Production of 4-hydroxybenzoate from glycerol was also investigated for strain P. taiwanensis VLB120 CL4 and P. taiwanensis VLB120 CL4.3. Unexpectedly, these strains only reached a final 4-hydroxybenzoate concentration of 0.44 ± 0.01 mM without and 0.43 ± 0.03 mM with ppsA-pgi overexpression, which is only 9.4% of the 4-hydroxybenzoate concentrations produced by P. taiwanensis VLB120 CL3. Additionally, for the strain P. taiwanensis VLB120 CL4, a residual concentration of 0.81 ± 0.01 mM tyrosine and 0.78 ± 0.01 mM for strain P. taiwanensis VLB120 CL4.3 was measured in the supernatant. These low titers may be caused by the lack of conversion of phenylalanine into trans-cinnamate, which could lead to an increased intracellular phenylalanine concentration, triggering feedback-inhibition mechanisms in the upstream pathway. This may be exacerbated by a reduced expression of phhAB, which is 20–30-fold less strongly induced on glycerol than on glucose in the 4-hydroxybenzoate producing P. putida S12palB1 (Verhoef et al., 2010). Indeed, the culture supernatant of the RsTAL strains turned brownish during cultivation, hinting toward the accumulation of shikimate pathway intermediates, as described by Wynands et al. (2018).
Lignocellulosic biomass contains up to 25% pentose sugars such as xylose (Lee, 1997), making it a relevant alternative substrate especially on lignocellulosic hydrolysates. In contrast to e.g., C. glutamicum and P. putida, P. taiwanensis VLB120 is natively capable of assimilating xylose via the Weimberg pathway (Köhler et al., 2015). To exploit this trait for 4-hydroxybenzoate biosynthesis, production performance of strains P. taiwanensis VLB120 CL3 harboring RtPAL and the ppsA-pgi overexpressing variant CL3.3, as well as their RsTAL-harboring equivalents P. taiwanensis VLB120 CL 4 and CL4.3, was investigated in MSM containing 24 mM of xylose (Figure 6C). Strain CL3 produced 1.37 mM and strain CL3.3 (ppsA-pgi overexpression) 1.21 mM 4-hydroxybenzoate, which is 38% and 54%, respectively, less than on the equivalent amount of glucose. The counterparts CL4 and CL4.3. containing RsTAL. reached similar titers of 1.0 mM and 1.1 mM. During its multi-step assimilation, xylose is converted to α-ketoglutarate and thus enters the primary metabolism at the level of the TCA cycle (Weimberg, 1961). This sets it apart from glucose and glycerol in that PEP and E4P as precursors for 4-hydroxybenzoate formation are formed by gluconeogenic reactions at a higher energetic expense compared to glycolysis. This is likely one explanation for the lower production performance. In accordance with Köhler et al. (2015), growth on xylose also resulted in decreased formation of biomass compared to glucose, with 0.83 gCDW l−1 for strain CL3, 0.47 gCDW l−1 for CL3.3, 0.8 gCDW l−1 for CL4, and 0.58 gCDW l−1 for strain CL4.3. In summary, the feasibility of 4-hydroxybenzoate production upon intrinsic use of xylose as sustainable carbon source could be demonstrated. However, the fact that neither the avoidance of trans-cinnamate formation through the use of RsTAL, nor ppsA-pgi overexpression could considerably enhance 4-hydroxybenzoate titers, underlines that, as in the case of glucose and glycerol, production has to be tailored to the respective substrate. To this end, the insertion of a non-oxidative xylose metabolic pathway, likely coupled to adaptive laboratory evolution, may be a promising strategy (Meijnen et al., 2008, 2011).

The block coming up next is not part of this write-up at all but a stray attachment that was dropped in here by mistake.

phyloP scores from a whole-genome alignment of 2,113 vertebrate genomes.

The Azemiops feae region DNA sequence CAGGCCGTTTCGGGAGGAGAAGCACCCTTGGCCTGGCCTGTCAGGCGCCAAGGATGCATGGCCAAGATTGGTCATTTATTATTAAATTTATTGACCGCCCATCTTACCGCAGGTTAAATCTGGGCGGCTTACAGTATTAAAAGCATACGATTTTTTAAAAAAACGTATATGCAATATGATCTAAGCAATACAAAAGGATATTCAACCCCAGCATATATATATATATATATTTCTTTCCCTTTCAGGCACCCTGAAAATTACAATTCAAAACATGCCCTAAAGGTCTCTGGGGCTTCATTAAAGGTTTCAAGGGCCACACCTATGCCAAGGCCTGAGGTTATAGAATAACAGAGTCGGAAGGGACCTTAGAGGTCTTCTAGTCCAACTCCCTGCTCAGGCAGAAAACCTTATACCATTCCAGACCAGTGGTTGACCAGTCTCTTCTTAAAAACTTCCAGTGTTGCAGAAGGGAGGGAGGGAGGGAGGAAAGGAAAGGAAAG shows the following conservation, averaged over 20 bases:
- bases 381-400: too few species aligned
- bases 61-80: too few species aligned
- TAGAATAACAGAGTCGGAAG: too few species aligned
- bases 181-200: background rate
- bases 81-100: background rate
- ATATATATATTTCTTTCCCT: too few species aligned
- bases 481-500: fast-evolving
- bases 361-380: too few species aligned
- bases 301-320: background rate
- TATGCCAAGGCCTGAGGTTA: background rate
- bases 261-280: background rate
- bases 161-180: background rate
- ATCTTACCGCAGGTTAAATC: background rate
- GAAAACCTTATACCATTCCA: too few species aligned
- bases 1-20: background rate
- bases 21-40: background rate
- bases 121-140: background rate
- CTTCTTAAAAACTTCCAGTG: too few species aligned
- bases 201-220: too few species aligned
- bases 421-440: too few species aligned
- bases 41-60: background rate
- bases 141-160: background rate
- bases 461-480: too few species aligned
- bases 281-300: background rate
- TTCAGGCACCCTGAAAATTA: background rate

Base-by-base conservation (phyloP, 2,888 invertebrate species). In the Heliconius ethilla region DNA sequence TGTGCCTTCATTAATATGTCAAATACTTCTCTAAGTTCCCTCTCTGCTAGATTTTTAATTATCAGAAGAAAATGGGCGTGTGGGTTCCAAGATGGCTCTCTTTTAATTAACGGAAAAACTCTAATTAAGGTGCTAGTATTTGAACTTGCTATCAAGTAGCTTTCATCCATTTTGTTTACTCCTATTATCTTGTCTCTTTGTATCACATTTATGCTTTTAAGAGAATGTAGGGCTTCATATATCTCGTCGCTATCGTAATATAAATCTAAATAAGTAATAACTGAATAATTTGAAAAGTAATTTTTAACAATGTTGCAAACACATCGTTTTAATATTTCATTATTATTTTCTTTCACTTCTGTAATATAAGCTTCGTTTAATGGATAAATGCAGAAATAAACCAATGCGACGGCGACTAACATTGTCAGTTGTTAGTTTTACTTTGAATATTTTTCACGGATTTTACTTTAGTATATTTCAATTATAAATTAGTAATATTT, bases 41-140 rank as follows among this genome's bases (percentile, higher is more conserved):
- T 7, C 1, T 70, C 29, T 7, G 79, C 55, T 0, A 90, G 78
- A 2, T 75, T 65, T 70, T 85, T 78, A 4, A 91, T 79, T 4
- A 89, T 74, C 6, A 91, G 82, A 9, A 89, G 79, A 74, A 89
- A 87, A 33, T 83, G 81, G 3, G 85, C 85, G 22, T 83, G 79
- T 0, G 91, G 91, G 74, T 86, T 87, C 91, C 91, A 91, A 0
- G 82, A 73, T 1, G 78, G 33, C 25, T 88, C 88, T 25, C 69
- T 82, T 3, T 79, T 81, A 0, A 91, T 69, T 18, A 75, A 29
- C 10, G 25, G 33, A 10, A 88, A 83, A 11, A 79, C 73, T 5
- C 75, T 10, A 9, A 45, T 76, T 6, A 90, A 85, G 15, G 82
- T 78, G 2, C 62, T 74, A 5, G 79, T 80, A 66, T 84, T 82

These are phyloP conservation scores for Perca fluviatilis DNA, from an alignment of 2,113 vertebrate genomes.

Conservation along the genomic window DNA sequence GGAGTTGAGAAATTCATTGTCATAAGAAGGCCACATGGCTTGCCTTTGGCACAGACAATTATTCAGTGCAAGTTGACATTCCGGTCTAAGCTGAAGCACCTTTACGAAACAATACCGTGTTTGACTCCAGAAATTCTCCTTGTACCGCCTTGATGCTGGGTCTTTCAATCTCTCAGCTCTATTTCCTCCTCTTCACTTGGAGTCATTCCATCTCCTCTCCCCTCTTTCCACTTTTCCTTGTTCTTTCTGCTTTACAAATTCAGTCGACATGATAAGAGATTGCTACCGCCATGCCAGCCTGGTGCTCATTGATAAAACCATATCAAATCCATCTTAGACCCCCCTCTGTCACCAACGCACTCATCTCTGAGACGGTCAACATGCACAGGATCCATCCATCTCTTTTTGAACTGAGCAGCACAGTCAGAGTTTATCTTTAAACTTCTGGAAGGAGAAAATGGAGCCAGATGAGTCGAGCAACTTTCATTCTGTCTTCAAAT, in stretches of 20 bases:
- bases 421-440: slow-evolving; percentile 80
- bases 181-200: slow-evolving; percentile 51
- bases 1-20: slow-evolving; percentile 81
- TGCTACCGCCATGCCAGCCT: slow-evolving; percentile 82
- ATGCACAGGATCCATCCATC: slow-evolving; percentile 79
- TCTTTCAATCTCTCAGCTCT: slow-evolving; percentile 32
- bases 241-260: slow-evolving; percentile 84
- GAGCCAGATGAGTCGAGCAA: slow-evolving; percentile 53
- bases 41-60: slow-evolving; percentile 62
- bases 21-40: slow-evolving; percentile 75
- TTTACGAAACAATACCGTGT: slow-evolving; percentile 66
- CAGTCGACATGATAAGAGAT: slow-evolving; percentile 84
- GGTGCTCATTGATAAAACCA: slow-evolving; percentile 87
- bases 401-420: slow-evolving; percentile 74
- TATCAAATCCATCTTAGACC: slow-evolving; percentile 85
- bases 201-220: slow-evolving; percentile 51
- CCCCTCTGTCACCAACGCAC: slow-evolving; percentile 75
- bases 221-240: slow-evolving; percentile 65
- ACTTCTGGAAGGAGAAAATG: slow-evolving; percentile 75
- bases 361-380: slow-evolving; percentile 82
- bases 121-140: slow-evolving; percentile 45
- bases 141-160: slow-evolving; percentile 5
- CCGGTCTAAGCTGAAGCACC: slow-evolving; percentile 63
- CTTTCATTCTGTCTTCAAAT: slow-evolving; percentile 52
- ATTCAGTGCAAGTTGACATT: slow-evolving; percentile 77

Production of 4-Hydroxybenzoate From Glycerol Via Pulsed Fed-Batch Cultivation
In order to increase final product titers beyond those enabled by simple shake-flask cultivations, strain P. taiwanensis VLB120 CL3.3 was cultivated in 1 l MSM with glycerol as sole carbon source in controlled bioreactors under pulsed fed-batch conditions (Figure 7). After an initial batch phase on 120 mM glycerol, the cultures were pulsed multiple times with 200 mM glycerol when an increase in the dissolved oxygen tension was observed, indicating a depletion of the carbon source. The reactors were titrated with ammonium hydroxide to maintain a neutral pH and to avoid a nitrogen limitation at higher cell densities. With this system, a final 4-hydroxybenzoate titer of 72.0 ± 0.96 mM (9.9 g l−1) was reached, and 11.2 ± 0.37 mM (1.7 g l−1) trans-cinnamate was produced, whereas no tyrosine was detected in the culture supernatant. After 85 h of cultivation, both growth and production ceased immediately, so that the last pulse of glycerol had no more effect on biomass and product formation and appeared to be only consumed for homeostasis. Excluding this final pulse, a 4-hydroxybenzoate C-mol yield of 19.2% and total aromatics C-mol yield of 23.0% were reached, with maximum production rate of 0.49 mmol h −1.
Figure 7. Glycerol pulsed fed-batch cultivation of P. taiwanensis VLB120 CL3.3. Cultivation took place in MSM containing an initial glycerol concentration of 120 mM as a sole carbon source. Expression of the ferulic operon and ppsA-pgi was induced by addition of 0.2 mM IPTG and 0.1 mM salicylate. Two biological replicates were cultivated. (A) Mean values of biomass (circles), 4-hydroxybenzoate (squares), trans-cinnamate (triangles) are shown. (B) Dissolved oxygen tension (no symbols) and glycerol (triangles). Dissolved oxygen tension values from one replicate are shown. Error bars indicate the deviation from the mean.